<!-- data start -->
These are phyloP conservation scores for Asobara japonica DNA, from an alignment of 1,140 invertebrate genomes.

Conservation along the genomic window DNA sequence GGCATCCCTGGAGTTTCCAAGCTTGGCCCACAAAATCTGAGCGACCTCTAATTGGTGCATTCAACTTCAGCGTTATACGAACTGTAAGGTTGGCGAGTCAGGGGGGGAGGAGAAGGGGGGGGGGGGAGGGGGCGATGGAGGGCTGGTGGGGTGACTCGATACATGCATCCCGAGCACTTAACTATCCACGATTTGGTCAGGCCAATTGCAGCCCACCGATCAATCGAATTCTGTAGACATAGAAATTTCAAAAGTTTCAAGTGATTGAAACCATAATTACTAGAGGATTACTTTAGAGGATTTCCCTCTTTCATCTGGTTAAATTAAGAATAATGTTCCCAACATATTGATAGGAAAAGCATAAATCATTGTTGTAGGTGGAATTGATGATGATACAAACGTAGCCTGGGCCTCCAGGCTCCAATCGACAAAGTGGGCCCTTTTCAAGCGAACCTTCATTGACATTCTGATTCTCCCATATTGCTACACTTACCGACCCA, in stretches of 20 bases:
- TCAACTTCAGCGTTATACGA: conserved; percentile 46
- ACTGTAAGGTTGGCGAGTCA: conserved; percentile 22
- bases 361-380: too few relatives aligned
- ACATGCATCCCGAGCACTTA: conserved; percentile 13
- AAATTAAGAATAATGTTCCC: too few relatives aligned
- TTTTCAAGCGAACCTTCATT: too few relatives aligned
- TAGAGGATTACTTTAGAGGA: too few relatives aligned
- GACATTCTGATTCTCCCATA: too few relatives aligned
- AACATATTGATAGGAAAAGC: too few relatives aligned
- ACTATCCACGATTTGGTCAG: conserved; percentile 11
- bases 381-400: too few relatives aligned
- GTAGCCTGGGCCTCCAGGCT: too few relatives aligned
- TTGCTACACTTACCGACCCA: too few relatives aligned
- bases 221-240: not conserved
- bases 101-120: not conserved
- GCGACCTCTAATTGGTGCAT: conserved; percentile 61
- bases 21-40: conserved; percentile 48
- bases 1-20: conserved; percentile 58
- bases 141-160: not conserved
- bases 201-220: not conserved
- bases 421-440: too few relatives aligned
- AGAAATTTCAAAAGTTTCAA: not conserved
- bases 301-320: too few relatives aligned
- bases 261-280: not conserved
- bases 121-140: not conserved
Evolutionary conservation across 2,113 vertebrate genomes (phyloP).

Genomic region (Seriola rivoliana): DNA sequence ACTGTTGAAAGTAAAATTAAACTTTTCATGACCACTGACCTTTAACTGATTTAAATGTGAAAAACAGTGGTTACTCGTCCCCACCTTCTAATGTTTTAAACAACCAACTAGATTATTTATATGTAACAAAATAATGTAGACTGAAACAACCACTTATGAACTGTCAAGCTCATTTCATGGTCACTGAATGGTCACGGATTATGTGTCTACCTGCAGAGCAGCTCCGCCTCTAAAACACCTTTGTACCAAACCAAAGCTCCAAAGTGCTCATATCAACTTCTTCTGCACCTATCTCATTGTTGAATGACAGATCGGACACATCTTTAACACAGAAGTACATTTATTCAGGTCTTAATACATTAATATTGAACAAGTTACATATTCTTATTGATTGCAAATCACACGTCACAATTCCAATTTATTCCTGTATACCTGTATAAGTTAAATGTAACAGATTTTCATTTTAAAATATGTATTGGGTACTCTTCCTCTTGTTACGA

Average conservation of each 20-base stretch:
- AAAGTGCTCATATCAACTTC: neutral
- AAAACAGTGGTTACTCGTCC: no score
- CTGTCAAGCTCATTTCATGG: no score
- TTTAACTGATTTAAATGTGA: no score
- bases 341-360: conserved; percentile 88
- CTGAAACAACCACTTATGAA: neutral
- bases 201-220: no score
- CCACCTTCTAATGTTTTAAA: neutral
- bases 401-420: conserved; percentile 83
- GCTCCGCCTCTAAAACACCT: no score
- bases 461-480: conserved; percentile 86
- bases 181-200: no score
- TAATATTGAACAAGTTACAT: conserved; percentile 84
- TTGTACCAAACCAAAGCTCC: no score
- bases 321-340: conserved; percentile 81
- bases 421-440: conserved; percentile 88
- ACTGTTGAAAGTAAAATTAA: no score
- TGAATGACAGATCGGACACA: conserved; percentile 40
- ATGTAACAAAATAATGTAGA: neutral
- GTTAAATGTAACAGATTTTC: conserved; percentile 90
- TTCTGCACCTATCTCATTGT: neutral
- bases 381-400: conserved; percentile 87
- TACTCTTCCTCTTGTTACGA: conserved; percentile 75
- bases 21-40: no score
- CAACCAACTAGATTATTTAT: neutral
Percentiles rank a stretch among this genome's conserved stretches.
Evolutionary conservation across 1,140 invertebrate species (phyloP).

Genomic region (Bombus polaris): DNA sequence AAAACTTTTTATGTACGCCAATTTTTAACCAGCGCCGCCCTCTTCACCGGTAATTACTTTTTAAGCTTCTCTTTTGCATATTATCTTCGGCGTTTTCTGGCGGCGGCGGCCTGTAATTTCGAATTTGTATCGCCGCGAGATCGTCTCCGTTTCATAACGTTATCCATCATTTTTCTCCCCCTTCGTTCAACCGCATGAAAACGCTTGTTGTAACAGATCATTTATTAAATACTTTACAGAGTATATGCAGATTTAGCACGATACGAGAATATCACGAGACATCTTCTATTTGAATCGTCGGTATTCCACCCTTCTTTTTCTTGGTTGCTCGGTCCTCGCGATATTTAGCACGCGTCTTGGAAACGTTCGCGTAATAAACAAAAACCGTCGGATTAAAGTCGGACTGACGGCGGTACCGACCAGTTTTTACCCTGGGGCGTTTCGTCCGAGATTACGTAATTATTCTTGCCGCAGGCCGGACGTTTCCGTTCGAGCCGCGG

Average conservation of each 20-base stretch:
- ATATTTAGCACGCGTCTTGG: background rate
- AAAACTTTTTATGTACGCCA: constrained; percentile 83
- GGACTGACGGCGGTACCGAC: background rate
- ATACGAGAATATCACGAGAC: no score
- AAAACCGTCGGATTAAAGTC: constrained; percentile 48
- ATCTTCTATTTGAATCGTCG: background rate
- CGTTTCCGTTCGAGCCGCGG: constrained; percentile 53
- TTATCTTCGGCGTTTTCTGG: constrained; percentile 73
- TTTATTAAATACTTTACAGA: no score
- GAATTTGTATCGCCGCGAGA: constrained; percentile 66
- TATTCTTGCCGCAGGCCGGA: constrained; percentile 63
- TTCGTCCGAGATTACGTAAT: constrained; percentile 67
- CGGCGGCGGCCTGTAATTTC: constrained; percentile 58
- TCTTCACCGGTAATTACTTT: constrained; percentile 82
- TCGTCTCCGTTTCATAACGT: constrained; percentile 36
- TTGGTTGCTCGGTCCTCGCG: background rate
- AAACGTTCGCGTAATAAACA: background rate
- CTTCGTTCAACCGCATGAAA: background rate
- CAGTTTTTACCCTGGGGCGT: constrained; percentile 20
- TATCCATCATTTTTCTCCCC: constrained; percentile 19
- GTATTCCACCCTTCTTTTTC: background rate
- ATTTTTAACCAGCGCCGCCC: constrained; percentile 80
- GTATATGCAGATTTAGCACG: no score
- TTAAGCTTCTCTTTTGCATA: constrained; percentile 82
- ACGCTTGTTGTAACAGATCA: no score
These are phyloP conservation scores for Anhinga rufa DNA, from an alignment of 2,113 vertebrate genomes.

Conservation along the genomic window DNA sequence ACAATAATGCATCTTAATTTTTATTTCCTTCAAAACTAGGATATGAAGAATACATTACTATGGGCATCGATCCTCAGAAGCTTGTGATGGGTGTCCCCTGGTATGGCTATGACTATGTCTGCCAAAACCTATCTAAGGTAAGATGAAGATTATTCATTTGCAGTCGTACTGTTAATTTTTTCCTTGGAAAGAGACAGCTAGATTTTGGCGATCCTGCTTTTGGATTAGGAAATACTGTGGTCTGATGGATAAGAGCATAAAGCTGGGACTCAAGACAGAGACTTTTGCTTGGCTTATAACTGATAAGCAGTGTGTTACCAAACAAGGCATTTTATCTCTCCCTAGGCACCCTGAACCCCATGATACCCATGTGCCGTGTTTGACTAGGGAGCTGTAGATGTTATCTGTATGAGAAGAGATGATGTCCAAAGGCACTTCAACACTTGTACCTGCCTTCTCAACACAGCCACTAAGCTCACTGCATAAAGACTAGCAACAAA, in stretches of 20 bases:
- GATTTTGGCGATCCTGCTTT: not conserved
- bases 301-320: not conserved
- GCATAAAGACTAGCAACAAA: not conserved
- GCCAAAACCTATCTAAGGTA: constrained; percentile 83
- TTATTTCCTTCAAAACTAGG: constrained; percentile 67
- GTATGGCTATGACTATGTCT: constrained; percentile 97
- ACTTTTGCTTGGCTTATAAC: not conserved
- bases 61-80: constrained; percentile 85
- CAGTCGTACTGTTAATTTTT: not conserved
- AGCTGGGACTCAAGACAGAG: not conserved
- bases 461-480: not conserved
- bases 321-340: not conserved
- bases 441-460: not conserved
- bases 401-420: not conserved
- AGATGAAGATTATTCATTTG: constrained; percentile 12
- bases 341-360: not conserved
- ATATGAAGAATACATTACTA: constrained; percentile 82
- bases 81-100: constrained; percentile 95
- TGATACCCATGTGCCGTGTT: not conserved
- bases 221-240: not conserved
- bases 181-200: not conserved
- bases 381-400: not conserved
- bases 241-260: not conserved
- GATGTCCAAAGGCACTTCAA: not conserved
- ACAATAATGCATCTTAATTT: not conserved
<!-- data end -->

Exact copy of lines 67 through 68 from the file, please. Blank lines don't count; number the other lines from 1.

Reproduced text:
- TTATCTTCGGCGTTTTCTGG: constrained; percentile 73
- TTTATTAAATACTTTACAGA: no score